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"Wrestling with God: Stories of Doubt and Faith" book cover with photo of author Barbara Falconer Newhall

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The Downside of Things Beautiful — From the Mighty Rose to the Humble Daisy

An exotic orange blossom from Bloomster's floral designer Kren P. Rasmussen. Photo by BF Newhall

Orange petals play off bright greenery in a design by Kren P. Rasmussen of Bloomster’s, San Jose. Photos by BF Newhall

By Barbara Falconer Newhall

The fine artist wannabe in me asserts that, as a rule of thumb, flowers are just too nice, too darned pretty to be the subject of Real Art.

Monique Duncan combined blossoms and seed pods for a colorful floral design at de Young museum's Bouquets to Art show. Photo by BF Newhall

Monique Duncan of Plumweed Flowers Co. of San Francisco used curly willow to support a mixed bouquet that included green pompons and succulents, purple anemone and thistle, and yellow billy balls, leucadendron and ranunculus.

Real Art needs grit. It needs to be problematic. It needs tension. Something has to be askew. But flowers, by their very nature, fail the tension test. They never seem troubled to me, or even ruffled.

Whenever I find myself face-to-face with a flower, be it a hot house orchid or a forget-me-not growing in the crack in the pavement by our mailbox, I am beguiled by its perfection. By its completeness.

I can’t take my eyes off the thing.

There is something about a forsythia blossom, a four o’clock in bloom or a morning glory, that reckons on being looked at. Just as fragrance is meant to be breathed, and texture fingered, so is a flower meant to capture the eye. A bee’s eye. A hummingbird’s eye. Your eyes and mine.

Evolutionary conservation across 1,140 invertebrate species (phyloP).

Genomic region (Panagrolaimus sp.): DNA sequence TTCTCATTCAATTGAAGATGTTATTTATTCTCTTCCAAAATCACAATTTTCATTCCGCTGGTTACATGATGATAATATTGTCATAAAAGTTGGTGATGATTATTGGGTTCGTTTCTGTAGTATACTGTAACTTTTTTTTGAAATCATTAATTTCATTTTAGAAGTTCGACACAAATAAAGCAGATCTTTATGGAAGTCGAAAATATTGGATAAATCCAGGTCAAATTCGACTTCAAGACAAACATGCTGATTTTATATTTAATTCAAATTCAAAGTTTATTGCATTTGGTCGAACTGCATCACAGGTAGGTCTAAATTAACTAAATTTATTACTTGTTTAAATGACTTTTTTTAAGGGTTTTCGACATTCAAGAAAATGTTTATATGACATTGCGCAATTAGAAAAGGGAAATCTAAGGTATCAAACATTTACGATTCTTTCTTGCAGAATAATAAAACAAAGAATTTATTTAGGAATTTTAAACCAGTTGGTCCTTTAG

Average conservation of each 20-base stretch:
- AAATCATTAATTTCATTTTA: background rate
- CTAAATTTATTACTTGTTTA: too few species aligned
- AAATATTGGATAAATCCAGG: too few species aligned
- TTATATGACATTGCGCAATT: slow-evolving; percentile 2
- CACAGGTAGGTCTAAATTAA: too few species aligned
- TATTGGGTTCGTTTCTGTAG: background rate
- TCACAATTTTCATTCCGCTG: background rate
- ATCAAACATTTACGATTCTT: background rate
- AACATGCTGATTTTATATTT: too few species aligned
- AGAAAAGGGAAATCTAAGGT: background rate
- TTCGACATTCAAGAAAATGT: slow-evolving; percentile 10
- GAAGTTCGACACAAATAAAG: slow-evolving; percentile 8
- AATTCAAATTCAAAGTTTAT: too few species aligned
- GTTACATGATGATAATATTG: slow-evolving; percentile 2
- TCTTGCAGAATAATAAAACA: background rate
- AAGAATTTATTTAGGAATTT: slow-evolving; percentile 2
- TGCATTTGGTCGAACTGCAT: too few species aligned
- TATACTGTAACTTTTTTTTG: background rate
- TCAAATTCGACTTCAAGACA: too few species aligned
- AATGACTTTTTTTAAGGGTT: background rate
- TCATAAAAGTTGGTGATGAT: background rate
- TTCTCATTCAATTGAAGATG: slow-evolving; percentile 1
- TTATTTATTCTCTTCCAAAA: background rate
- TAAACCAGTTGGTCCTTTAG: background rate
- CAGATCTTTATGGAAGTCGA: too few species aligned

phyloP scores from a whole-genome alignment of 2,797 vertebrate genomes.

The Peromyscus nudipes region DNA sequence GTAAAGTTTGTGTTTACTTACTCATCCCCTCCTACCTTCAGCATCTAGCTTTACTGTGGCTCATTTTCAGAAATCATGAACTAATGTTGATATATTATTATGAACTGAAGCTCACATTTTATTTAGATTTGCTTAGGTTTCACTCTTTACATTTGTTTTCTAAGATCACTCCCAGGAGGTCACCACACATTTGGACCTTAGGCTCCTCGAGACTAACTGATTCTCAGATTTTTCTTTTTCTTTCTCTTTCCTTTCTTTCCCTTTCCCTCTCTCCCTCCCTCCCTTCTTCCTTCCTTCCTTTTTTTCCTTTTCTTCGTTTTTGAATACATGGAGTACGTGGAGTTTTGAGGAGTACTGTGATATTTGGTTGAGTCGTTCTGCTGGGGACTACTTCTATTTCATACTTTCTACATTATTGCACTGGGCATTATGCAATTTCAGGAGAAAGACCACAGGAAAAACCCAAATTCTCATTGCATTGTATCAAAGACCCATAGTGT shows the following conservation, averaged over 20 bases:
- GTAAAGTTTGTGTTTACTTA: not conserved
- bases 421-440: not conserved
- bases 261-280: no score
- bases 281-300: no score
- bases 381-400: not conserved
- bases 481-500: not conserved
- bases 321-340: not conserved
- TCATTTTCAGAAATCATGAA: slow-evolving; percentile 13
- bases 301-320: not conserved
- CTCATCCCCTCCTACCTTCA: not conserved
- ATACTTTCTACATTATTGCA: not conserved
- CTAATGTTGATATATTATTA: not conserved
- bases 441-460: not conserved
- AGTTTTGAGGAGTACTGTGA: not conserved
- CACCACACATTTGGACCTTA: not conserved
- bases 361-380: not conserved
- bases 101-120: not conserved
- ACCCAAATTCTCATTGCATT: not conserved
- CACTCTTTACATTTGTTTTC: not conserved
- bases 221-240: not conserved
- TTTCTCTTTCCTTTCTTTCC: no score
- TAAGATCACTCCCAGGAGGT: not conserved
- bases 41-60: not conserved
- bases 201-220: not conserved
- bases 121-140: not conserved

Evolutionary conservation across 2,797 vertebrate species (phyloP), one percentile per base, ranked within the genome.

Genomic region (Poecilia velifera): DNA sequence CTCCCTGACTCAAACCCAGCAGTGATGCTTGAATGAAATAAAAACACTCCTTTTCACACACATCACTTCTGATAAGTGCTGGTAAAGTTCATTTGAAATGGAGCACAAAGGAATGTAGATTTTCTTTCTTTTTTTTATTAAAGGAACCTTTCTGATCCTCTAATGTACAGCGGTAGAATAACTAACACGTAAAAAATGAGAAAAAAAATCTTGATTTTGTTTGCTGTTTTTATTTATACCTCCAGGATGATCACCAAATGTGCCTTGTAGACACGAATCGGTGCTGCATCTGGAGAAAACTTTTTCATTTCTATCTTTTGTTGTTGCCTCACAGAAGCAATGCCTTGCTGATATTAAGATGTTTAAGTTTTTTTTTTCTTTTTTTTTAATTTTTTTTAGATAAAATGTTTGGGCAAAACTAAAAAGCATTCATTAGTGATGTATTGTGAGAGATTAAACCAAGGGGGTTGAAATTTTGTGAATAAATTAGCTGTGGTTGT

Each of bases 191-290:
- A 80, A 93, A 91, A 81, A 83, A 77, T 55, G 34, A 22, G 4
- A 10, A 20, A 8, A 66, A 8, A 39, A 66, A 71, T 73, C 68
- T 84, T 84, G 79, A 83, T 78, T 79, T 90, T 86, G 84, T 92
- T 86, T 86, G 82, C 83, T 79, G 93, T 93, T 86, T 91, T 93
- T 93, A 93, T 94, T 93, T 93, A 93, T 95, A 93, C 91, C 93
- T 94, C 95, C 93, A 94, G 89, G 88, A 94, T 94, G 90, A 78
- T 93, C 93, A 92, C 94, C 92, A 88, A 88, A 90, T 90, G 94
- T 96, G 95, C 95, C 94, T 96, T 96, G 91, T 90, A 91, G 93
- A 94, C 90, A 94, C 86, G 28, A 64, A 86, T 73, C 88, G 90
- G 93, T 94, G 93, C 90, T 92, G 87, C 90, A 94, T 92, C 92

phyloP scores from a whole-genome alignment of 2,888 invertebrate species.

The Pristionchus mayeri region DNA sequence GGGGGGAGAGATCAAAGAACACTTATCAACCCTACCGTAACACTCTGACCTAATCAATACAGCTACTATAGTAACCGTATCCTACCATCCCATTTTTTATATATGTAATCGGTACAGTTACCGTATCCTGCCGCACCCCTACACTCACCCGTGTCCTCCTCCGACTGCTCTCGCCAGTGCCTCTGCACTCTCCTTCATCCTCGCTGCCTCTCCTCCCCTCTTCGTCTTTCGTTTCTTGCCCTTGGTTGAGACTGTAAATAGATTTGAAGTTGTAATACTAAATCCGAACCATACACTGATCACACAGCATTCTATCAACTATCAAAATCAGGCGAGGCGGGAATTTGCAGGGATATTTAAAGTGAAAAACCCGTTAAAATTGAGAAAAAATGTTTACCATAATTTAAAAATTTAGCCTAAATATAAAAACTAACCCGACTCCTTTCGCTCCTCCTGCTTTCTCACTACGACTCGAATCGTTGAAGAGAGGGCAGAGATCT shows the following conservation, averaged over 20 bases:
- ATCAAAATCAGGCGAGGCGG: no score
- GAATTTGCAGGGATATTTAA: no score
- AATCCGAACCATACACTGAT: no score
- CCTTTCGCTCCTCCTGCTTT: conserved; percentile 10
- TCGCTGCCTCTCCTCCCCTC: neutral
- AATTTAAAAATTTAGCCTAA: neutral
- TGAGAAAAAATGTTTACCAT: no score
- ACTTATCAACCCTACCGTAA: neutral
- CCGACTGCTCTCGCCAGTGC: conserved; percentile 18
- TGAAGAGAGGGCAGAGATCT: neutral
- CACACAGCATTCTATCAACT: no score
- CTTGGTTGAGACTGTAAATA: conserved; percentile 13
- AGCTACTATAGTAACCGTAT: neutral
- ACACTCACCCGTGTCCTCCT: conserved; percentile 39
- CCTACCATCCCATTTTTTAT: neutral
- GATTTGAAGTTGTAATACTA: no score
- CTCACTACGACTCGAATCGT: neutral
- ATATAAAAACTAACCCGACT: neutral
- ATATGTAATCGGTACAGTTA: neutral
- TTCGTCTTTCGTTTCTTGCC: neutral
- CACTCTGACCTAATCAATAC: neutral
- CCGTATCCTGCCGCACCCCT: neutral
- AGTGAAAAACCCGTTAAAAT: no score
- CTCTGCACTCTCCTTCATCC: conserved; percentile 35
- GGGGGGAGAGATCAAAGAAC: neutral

So, indulge me please. Here’s yet another post about flowers (from the 2013 Bouquets to Art exhibition at the M.H. de Young Memorial Museum in San Francisco) and their attendant leaves and twigs and seed pods . . . I can’t help myself. I’ll probably be doing another flower post before long. Stay with me.

Earlier photos from the de Young show are at “Where Poppies Dance and Cactuses Are Petit Fours,”   “It’s Art — But Is It a Bouquet?” and “A Final Toss of the Bouquet.”

PS: My son gets married soon. To celebrate, there will be family from all over the country, great food, a first-rate photographer . . . and I’m pretty sure, flowers.

Close-up of arrangement of yellow roses by Svenja Brotz of Chestnut and Vine Floral Design, Berkeley, CA, for 2013 de Young Bouquets to Art show. Photo by BF Newhall,

Detail from a towering, ceiling-high design for the de Young show by Svenja Brotz of Chestnut and Vine Floral Design, Berkeley, CA. The work included yellow roses and gerbera daisies.

Floral design Foral design at the De Young, 2013, by pico soriano and ignacio harburu. Photo by BF Newhall

Design by Pico Soriano and Ignacio Harburu.

Overlapping leaves in a floral design by Anne Mendenall for the Bouquets to Art show at the De Young Museum, SF, 2013.

Detail from a design by Anne Mendenall. Photos by BF Newhall

Bright pink orchids in a floral design by Heather Dunne of the Orinda Garden Club for the 2013 Bouquets to Art show at the MH De Young Memorial Museum, San Francisco. Photo by BF Newhall

Orchids — detail from a design by Heather Dunne of the Orinda Garden Club.

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